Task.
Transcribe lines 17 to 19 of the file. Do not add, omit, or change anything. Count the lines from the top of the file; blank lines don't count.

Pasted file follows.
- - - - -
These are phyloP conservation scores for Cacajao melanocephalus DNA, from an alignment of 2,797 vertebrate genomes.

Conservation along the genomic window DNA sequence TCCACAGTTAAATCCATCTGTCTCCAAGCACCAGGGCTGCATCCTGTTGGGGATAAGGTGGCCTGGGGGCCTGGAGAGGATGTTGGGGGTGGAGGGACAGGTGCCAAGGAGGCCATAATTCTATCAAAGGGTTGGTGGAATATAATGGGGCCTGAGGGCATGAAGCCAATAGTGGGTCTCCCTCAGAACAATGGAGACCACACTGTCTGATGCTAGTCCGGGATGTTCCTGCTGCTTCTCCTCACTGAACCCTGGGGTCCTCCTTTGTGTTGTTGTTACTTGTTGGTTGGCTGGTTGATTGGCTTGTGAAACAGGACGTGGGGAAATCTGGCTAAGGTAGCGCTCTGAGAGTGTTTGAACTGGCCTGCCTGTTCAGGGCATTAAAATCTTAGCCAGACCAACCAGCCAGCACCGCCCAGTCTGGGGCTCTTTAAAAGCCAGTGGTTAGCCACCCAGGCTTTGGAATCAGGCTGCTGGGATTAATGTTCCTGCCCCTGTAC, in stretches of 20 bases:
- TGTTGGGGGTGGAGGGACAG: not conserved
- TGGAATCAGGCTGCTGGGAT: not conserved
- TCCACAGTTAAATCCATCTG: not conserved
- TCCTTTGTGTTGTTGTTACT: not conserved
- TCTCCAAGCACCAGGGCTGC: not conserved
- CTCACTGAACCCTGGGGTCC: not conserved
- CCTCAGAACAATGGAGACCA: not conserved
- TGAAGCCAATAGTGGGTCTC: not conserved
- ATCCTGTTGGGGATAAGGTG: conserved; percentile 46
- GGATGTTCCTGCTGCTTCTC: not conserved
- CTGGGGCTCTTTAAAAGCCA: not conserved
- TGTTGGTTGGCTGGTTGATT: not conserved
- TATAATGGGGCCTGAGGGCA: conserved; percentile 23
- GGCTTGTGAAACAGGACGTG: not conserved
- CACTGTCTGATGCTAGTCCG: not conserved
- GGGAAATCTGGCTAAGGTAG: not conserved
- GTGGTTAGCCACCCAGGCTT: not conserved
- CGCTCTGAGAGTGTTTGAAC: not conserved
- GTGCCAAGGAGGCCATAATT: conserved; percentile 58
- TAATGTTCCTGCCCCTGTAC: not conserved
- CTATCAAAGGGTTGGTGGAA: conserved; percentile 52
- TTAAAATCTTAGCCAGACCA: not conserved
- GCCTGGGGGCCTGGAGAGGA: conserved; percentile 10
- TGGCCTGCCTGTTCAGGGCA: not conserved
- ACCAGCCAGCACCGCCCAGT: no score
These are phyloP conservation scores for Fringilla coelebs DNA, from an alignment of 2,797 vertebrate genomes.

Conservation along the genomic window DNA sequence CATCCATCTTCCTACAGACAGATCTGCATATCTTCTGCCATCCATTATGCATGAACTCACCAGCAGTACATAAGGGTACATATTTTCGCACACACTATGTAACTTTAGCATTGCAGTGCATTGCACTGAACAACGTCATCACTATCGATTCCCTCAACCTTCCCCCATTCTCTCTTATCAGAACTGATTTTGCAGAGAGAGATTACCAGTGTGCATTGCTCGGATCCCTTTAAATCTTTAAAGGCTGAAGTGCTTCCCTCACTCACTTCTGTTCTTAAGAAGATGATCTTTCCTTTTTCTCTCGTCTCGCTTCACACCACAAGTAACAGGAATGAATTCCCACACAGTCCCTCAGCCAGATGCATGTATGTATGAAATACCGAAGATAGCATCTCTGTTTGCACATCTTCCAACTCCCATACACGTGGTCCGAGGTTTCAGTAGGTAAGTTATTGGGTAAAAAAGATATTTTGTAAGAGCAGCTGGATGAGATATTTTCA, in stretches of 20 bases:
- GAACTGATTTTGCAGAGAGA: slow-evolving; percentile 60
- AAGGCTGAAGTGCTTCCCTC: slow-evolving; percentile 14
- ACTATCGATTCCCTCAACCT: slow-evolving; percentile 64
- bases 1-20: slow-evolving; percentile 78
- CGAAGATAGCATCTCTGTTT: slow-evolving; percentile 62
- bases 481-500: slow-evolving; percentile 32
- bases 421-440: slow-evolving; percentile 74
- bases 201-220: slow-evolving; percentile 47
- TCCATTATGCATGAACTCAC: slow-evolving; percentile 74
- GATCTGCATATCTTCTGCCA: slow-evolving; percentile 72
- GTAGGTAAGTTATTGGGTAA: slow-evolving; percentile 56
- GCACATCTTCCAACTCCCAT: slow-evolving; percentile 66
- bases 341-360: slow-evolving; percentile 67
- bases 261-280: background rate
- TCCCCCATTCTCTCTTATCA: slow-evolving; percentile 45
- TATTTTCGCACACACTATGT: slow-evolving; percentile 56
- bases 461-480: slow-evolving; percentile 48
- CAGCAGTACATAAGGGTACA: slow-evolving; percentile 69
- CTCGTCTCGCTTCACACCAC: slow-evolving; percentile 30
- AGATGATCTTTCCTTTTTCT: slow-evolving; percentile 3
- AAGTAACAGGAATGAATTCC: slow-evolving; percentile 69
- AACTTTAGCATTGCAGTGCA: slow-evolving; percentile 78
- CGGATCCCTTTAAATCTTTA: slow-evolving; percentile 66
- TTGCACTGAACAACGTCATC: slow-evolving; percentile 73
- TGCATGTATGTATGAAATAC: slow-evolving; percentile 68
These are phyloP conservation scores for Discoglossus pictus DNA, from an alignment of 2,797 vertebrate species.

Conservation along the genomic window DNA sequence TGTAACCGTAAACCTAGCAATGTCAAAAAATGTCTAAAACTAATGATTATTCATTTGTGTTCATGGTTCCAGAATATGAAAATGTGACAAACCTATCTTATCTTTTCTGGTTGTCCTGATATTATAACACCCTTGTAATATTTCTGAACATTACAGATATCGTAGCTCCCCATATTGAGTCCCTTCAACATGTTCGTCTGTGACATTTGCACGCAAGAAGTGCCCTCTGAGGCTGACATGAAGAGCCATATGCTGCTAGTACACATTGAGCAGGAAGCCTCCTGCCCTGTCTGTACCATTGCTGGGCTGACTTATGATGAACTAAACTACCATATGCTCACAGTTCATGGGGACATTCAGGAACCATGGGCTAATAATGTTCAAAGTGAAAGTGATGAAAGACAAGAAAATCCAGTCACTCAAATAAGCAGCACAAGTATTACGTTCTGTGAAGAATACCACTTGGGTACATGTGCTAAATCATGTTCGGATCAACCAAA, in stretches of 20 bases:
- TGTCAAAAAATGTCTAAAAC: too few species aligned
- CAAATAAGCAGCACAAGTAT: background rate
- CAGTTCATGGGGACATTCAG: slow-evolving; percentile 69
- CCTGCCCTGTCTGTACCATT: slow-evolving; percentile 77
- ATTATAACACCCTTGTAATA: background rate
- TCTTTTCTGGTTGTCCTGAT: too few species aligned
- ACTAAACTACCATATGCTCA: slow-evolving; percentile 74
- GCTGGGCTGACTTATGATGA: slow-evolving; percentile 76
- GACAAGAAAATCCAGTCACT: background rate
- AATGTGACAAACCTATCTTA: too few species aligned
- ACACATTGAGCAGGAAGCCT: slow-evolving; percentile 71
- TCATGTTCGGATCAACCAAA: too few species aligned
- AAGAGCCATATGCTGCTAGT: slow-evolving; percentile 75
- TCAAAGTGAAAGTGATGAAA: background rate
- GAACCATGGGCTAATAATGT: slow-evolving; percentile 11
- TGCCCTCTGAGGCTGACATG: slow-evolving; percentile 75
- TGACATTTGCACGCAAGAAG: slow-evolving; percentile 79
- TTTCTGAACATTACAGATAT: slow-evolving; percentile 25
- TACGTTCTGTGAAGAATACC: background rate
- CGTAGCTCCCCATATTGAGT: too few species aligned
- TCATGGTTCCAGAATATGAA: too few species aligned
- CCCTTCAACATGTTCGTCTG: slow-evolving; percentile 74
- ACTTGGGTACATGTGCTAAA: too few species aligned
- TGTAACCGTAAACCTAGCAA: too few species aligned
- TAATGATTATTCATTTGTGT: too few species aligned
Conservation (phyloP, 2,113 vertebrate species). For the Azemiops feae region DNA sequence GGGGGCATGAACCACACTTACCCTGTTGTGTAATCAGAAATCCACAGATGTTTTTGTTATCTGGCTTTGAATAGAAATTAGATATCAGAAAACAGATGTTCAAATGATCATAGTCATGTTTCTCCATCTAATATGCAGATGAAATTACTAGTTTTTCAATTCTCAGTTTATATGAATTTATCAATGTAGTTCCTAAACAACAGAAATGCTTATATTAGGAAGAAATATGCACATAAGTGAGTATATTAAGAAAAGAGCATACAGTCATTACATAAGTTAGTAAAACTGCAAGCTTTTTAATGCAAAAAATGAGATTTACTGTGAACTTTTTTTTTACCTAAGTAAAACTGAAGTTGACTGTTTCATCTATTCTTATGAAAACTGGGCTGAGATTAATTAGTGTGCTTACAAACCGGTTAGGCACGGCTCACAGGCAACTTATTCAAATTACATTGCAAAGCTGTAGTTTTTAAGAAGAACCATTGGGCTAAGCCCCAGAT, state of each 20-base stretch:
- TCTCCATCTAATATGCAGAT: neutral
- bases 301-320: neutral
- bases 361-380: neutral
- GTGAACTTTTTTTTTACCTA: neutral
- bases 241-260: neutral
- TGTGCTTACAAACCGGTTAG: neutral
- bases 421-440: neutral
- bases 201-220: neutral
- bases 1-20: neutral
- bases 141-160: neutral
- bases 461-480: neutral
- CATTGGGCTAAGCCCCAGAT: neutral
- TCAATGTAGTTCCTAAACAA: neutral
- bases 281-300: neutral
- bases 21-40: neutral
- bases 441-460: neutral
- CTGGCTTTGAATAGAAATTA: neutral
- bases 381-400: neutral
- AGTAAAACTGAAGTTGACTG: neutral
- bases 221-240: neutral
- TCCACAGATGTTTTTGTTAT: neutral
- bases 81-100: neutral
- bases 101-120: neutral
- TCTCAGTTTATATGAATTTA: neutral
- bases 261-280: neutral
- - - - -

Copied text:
- CACTGTCTGATGCTAGTCCG: not conserved
- GGGAAATCTGGCTAAGGTAG: not conserved
- GTGGTTAGCCACCCAGGCTT: not conserved